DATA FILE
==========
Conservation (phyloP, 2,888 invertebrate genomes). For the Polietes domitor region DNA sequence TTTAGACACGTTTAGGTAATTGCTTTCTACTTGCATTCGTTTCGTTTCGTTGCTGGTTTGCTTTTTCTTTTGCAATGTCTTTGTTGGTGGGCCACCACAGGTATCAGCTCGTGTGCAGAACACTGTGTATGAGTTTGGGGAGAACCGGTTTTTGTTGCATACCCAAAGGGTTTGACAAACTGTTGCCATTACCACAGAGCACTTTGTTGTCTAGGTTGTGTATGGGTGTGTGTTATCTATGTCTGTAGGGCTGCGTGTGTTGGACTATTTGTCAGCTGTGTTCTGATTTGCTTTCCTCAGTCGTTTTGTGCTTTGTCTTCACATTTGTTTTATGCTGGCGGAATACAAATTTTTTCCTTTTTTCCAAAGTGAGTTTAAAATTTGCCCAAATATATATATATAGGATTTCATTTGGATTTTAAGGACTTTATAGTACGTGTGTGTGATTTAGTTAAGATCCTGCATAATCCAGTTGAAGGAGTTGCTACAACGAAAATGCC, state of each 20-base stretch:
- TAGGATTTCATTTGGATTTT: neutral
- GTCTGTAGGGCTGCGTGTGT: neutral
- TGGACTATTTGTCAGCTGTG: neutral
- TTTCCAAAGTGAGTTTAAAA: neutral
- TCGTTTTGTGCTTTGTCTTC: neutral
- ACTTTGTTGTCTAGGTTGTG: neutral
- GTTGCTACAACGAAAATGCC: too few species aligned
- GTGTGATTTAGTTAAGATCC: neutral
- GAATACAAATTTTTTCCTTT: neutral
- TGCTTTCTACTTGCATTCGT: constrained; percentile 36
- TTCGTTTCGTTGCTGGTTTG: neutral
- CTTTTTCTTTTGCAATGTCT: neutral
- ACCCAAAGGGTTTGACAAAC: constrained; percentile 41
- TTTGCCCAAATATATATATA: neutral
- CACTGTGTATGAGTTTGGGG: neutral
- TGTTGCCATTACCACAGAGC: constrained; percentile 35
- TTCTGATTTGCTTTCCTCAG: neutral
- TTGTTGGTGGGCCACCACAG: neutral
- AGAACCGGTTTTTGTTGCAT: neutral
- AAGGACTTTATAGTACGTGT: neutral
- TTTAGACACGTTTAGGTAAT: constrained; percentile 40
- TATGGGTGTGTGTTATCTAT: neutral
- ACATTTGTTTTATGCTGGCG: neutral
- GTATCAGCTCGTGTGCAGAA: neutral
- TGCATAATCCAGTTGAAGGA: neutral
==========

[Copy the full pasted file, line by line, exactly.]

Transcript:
Conservation (phyloP, 2,888 invertebrate genomes). For the Polietes domitor region DNA sequence TTTAGACACGTTTAGGTAATTGCTTTCTACTTGCATTCGTTTCGTTTCGTTGCTGGTTTGCTTTTTCTTTTGCAATGTCTTTGTTGGTGGGCCACCACAGGTATCAGCTCGTGTGCAGAACACTGTGTATGAGTTTGGGGAGAACCGGTTTTTGTTGCATACCCAAAGGGTTTGACAAACTGTTGCCATTACCACAGAGCACTTTGTTGTCTAGGTTGTGTATGGGTGTGTGTTATCTATGTCTGTAGGGCTGCGTGTGTTGGACTATTTGTCAGCTGTGTTCTGATTTGCTTTCCTCAGTCGTTTTGTGCTTTGTCTTCACATTTGTTTTATGCTGGCGGAATACAAATTTTTTCCTTTTTTCCAAAGTGAGTTTAAAATTTGCCCAAATATATATATATAGGATTTCATTTGGATTTTAAGGACTTTATAGTACGTGTGTGTGATTTAGTTAAGATCCTGCATAATCCAGTTGAAGGAGTTGCTACAACGAAAATGCC, state of each 20-base stretch:
- TAGGATTTCATTTGGATTTT: neutral
- GTCTGTAGGGCTGCGTGTGT: neutral
- TGGACTATTTGTCAGCTGTG: neutral
- TTTCCAAAGTGAGTTTAAAA: neutral
- TCGTTTTGTGCTTTGTCTTC: neutral
- ACTTTGTTGTCTAGGTTGTG: neutral
- GTTGCTACAACGAAAATGCC: too few species aligned
- GTGTGATTTAGTTAAGATCC: neutral
- GAATACAAATTTTTTCCTTT: neutral
- TGCTTTCTACTTGCATTCGT: constrained; percentile 36
- TTCGTTTCGTTGCTGGTTTG: neutral
- CTTTTTCTTTTGCAATGTCT: neutral
- ACCCAAAGGGTTTGACAAAC: constrained; percentile 41
- TTTGCCCAAATATATATATA: neutral
- CACTGTGTATGAGTTTGGGG: neutral
- TGTTGCCATTACCACAGAGC: constrained; percentile 35
- TTCTGATTTGCTTTCCTCAG: neutral
- TTGTTGGTGGGCCACCACAG: neutral
- AGAACCGGTTTTTGTTGCAT: neutral
- AAGGACTTTATAGTACGTGT: neutral
- TTTAGACACGTTTAGGTAAT: constrained; percentile 40
- TATGGGTGTGTGTTATCTAT: neutral
- ACATTTGTTTTATGCTGGCG: neutral
- GTATCAGCTCGTGTGCAGAA: neutral
- TGCATAATCCAGTTGAAGGA: neutral